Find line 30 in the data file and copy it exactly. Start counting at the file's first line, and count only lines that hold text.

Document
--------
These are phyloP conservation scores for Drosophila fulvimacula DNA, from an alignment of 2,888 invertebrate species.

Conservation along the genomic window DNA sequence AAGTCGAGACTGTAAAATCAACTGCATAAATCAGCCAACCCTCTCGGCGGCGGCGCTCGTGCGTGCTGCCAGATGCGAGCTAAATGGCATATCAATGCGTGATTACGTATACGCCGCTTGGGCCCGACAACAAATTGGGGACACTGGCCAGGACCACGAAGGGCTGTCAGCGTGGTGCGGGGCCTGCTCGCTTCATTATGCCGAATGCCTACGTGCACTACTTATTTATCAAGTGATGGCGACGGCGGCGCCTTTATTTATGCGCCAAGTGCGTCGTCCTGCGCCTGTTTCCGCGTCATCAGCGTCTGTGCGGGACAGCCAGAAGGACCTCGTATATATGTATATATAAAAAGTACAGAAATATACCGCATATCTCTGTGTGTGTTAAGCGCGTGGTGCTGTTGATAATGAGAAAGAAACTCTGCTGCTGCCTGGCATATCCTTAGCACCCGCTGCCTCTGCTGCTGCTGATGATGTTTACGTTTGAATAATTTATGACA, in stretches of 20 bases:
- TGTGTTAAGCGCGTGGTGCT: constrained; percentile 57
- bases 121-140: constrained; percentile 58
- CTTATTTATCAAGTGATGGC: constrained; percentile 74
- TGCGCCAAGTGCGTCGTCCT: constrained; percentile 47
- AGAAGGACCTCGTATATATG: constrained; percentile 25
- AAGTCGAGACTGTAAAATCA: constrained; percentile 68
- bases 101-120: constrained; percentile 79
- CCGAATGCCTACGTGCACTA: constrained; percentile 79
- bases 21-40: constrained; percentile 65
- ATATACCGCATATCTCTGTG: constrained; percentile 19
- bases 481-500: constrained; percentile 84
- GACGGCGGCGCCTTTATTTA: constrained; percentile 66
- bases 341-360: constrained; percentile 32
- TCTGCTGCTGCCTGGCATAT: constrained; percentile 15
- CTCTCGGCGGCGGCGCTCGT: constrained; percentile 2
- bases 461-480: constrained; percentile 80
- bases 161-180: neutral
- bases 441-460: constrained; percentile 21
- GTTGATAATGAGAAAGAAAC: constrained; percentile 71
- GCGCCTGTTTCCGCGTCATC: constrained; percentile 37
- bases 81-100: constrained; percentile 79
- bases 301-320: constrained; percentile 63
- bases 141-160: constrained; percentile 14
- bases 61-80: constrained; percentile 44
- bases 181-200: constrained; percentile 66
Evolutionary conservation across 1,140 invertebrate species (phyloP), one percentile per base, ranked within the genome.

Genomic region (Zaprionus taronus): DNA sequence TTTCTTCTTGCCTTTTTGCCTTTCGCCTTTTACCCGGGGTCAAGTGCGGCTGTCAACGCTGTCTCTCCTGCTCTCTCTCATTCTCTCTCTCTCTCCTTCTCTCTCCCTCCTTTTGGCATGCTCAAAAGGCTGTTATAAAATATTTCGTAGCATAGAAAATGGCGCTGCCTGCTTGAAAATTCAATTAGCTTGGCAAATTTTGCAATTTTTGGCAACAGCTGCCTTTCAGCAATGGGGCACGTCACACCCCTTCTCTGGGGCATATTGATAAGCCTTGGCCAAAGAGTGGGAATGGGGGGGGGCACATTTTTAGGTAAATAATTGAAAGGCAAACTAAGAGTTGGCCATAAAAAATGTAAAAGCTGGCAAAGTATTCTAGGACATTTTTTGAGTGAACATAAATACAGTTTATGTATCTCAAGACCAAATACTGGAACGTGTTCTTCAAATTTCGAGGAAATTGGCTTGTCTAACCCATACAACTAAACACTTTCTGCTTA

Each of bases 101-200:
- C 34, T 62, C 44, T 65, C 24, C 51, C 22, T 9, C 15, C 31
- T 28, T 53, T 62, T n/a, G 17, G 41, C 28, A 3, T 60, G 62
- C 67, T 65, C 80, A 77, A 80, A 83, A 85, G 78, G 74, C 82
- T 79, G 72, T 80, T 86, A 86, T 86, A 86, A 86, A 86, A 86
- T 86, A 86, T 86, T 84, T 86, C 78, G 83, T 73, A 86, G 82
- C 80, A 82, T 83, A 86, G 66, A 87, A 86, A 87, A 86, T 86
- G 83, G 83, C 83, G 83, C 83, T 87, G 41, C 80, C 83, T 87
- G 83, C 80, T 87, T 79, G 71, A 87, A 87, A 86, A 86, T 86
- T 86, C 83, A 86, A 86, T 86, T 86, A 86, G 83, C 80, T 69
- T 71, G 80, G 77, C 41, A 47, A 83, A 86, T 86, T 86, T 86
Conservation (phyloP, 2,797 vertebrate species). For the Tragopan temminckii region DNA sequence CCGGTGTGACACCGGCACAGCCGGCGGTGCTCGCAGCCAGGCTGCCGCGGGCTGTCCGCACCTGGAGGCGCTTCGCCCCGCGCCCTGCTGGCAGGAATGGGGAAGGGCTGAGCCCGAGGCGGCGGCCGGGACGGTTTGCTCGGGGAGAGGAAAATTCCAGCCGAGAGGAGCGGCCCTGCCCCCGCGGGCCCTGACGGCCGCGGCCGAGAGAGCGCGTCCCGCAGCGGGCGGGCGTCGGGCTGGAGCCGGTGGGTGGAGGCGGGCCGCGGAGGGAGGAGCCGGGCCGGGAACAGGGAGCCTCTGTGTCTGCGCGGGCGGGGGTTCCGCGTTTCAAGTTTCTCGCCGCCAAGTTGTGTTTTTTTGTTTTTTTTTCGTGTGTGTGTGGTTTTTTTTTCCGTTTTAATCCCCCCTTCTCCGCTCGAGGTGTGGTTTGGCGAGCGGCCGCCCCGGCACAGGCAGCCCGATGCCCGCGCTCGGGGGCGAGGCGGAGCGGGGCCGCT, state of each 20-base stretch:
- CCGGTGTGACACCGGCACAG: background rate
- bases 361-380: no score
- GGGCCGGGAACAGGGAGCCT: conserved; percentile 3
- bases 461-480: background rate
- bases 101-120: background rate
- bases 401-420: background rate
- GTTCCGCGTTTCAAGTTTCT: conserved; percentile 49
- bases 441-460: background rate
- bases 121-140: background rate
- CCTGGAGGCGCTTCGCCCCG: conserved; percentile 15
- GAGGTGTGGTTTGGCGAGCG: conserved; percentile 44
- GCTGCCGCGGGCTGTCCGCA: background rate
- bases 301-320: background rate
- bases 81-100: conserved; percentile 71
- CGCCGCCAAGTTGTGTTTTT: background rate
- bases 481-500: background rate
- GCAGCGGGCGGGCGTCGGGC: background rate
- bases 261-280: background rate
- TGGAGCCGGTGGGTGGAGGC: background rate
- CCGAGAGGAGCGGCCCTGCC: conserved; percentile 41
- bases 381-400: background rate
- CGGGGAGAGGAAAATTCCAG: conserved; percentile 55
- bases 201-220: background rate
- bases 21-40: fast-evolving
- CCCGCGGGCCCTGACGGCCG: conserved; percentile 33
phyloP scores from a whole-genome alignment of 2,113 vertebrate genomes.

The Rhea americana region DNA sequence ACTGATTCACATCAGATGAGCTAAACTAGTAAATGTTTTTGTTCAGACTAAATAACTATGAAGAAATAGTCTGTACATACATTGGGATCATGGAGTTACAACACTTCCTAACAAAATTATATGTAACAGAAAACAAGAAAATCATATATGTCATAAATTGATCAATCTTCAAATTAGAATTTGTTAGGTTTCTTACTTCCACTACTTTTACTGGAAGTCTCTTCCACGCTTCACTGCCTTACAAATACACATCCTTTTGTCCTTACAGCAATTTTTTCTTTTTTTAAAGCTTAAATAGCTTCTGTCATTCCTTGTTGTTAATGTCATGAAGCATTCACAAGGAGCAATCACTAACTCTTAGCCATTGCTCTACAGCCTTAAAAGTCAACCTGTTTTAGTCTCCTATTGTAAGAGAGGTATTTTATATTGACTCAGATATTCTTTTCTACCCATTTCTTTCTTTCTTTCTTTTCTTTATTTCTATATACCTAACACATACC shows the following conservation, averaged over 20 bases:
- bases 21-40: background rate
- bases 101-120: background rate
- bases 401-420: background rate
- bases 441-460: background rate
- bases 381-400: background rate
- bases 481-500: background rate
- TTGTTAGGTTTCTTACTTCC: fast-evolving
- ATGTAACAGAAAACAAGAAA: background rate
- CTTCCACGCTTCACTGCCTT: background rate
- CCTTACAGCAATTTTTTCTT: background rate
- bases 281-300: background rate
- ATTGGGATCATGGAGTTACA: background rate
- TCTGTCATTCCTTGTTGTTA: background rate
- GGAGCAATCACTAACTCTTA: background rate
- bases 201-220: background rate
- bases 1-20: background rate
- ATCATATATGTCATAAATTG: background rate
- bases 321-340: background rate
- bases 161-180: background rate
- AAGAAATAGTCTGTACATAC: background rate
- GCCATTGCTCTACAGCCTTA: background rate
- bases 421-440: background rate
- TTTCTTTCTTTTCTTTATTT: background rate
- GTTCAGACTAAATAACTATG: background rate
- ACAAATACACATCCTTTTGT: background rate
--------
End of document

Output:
Each of bases 101-200: